Neither “Cars” nor “Nobody’s Fool” really cuts it as one of Paul Newman’s “best” films. True, he did score an award nomination for the latter (which, as almost always, he lost) but go to to read my comments regarding the following “20 Best Films of All Time” by Newman: 1) “Butch Cassidy and the Sundance Kid” (1969); (2) “Cool Hand Luke” (1967); (3) “The Hustler” (1961); (4) “The Color of Money” (1986); (5) “Hud” (1963); (6) “Cat on a Hot Tin Roof” (1958); (7) “Sweet Bird of Youth” (1962); (8) “The Long, Hot Summer” (1958); (9) “The Verdict” (1982); (10) “Road to Perdition” (2002); (11) “Absence of Malice” (1981); (12) “The Sting” (1973); (13) “The Drowning Pool” (1975); (14) “Harper” (1966); (15) “Somebody Up There Likes Me” (1956); (16) “Slap Shot” (1977); (17) “Sometimes A Great Notion” (1971); (18) “Exodus” (1960); (19) “From the Terrace” (1960); “Towering Inferno” (1974). I don’t think “Cars” belongs on the list, as you have suggested, and I’m sure a good argument can be made for placing “The Sting” higher on the list than I have placed it. I reviewed film for close to 20 years for the Quad City Times, and if there is a Paul Newman film I haven’t seen, I’ll be surprised.

  2. toddiedowns Says:

    Thanks for the comments, Connie! I may have met my match in unqualified good taste. As fabulous as your list is, and it IS fabulous, I stand by my choices. Once you’ve hit the 127th watching of CARS with a rabid 4-year-old fan, you begin to truly notice the nuances of the vocal performance by Newman. Either that or I’m beginning to have aural hallucinations. Which is entirely possible.

    Note too that I’m examining these films through the hazy filter of memory (outside CARS, it’s been years since I saw any of these films), as well as from the dual standpoint of appreciation for the writing in conjunction with Newman’s performances. And NOBODY’S FOOL is such a gorgeous example of quiet writing, and Newman I think did some of his best “quiet” acting in that movie.

    I respect your comprehensive movie knowledge and think you’ve compiled a heck of a list. We may just have to agree to disagree on a couple of the choices.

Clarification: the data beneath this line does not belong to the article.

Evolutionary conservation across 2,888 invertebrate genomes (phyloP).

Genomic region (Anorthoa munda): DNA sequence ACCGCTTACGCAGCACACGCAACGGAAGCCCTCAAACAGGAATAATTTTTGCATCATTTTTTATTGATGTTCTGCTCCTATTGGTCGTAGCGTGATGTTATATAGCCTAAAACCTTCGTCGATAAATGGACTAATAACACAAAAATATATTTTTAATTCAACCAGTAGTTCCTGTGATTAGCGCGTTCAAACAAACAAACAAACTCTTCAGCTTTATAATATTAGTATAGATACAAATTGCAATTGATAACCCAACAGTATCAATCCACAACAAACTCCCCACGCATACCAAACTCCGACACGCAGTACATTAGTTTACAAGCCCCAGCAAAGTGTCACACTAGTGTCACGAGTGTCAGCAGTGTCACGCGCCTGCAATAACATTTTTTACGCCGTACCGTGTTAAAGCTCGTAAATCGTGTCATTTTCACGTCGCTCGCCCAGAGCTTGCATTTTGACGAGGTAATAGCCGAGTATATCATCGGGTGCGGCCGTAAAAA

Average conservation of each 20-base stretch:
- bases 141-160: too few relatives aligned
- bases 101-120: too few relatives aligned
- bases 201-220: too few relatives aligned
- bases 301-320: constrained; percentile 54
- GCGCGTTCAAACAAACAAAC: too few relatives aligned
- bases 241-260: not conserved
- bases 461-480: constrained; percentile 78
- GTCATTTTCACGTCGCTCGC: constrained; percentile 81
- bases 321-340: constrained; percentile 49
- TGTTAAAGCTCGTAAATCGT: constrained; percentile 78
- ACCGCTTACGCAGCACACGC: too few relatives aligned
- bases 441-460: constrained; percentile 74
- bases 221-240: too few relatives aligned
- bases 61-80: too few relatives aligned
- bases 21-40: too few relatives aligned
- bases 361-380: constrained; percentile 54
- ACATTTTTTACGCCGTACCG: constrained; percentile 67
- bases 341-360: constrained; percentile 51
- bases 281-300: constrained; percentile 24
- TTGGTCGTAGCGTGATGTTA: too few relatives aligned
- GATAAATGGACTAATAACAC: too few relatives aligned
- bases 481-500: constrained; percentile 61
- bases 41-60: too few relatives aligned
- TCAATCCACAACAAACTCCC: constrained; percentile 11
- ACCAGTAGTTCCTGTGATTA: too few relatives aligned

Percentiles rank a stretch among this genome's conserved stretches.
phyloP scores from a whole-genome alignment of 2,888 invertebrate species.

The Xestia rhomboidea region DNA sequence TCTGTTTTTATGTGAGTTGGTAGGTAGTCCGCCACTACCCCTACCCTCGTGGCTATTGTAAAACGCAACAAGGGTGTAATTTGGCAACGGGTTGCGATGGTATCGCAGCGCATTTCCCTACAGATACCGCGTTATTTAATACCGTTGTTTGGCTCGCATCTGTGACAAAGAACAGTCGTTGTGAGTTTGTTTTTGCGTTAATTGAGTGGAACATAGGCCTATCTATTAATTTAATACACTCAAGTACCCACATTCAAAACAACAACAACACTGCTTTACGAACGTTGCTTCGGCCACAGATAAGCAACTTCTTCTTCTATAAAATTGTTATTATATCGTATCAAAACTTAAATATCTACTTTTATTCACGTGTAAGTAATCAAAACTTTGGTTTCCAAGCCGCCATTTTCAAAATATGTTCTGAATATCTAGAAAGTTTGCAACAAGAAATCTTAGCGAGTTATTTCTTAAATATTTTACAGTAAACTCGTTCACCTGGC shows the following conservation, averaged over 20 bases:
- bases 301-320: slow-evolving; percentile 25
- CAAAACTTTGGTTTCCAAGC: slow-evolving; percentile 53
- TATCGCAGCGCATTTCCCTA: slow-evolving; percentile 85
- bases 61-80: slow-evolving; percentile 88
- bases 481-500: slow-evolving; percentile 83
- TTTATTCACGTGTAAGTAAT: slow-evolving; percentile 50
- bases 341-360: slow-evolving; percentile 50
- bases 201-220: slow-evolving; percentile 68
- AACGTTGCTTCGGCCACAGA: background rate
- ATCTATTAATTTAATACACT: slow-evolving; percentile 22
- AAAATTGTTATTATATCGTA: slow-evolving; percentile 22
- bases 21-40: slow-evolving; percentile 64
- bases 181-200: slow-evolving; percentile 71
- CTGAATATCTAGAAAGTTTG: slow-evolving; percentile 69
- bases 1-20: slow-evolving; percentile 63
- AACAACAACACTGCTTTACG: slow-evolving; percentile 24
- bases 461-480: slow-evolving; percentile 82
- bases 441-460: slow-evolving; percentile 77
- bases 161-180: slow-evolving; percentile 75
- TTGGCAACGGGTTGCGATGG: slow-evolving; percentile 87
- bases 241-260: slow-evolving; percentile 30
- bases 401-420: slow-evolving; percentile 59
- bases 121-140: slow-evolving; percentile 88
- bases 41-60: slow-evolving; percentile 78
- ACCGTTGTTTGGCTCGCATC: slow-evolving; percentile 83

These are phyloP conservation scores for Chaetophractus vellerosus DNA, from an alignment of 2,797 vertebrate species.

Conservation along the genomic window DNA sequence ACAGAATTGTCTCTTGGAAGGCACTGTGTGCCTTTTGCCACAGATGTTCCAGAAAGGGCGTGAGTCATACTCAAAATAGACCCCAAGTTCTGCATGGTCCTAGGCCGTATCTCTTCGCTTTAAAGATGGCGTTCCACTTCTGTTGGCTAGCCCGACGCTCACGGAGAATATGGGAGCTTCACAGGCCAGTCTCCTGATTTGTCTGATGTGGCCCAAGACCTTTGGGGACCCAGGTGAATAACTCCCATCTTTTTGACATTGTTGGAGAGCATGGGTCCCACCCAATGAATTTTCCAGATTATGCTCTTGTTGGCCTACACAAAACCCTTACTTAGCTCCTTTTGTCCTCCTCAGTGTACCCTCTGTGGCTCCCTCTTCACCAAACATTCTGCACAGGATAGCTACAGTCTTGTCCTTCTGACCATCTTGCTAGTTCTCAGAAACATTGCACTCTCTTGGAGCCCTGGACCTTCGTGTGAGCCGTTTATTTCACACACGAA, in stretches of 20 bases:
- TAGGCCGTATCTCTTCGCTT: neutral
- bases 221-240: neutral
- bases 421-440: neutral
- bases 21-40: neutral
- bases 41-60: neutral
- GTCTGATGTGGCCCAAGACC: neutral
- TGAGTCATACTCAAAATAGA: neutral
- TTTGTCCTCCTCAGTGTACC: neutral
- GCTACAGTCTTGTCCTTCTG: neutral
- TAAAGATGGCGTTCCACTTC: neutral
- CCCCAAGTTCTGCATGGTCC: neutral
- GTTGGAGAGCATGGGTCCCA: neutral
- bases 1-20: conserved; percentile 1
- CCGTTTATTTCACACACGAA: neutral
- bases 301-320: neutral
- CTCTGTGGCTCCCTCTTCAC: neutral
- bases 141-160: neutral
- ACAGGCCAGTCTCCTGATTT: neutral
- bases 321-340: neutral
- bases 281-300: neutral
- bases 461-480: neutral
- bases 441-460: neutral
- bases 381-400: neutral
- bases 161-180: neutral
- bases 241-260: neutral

3. Gloria Says:

    I enjoyed reading your tribute to Paul Newman. You said many of the things I was feeling and just couldn’t express. Beautiful job. I enjoyed your list as well. As I read through it I smiled, my memories of those movie-going experiences washing over me. I’m glad you have Nobody’s Fool on your list. It’s not one of his most famous movies, but I enjoyed it very much.

  4. toddiedowns Says:

    Glad you enjoyed the tribute, Gloria. It’s heartening to see how many people Newman touched.

  5. movie fan Says:

    it’s hard not to admire Paul Newman for putting his money to work in such productive ways, such as his Newman’s Own line–high quality stuff and the proceeds go to good causes… very smart.

  6. coffee fiend Says:

    Paul Newman is a legend for his work in movies, and he’s a stud for all his work outside of movies

  7. Liam Says:

    No love for “HUD”?

  8. Connie Wilson Says:

    Dear Toddiedowns,
    I hadn’t been out here since suggesting some Paul Newman films for your “Best of” list.
    I have now assembled the Best of 2009 list and the Best of the Past Decade list at I wish I were better at putting down “links.” If so, I’d put one here, but take a look, if you, like me, like movies.

    And today, I posted the people snubbed for Oscar nominations on Associated Content (and a review of “Bad Lieutenant: Port of Call – New Orleans” which was not good.


    Connie Wilson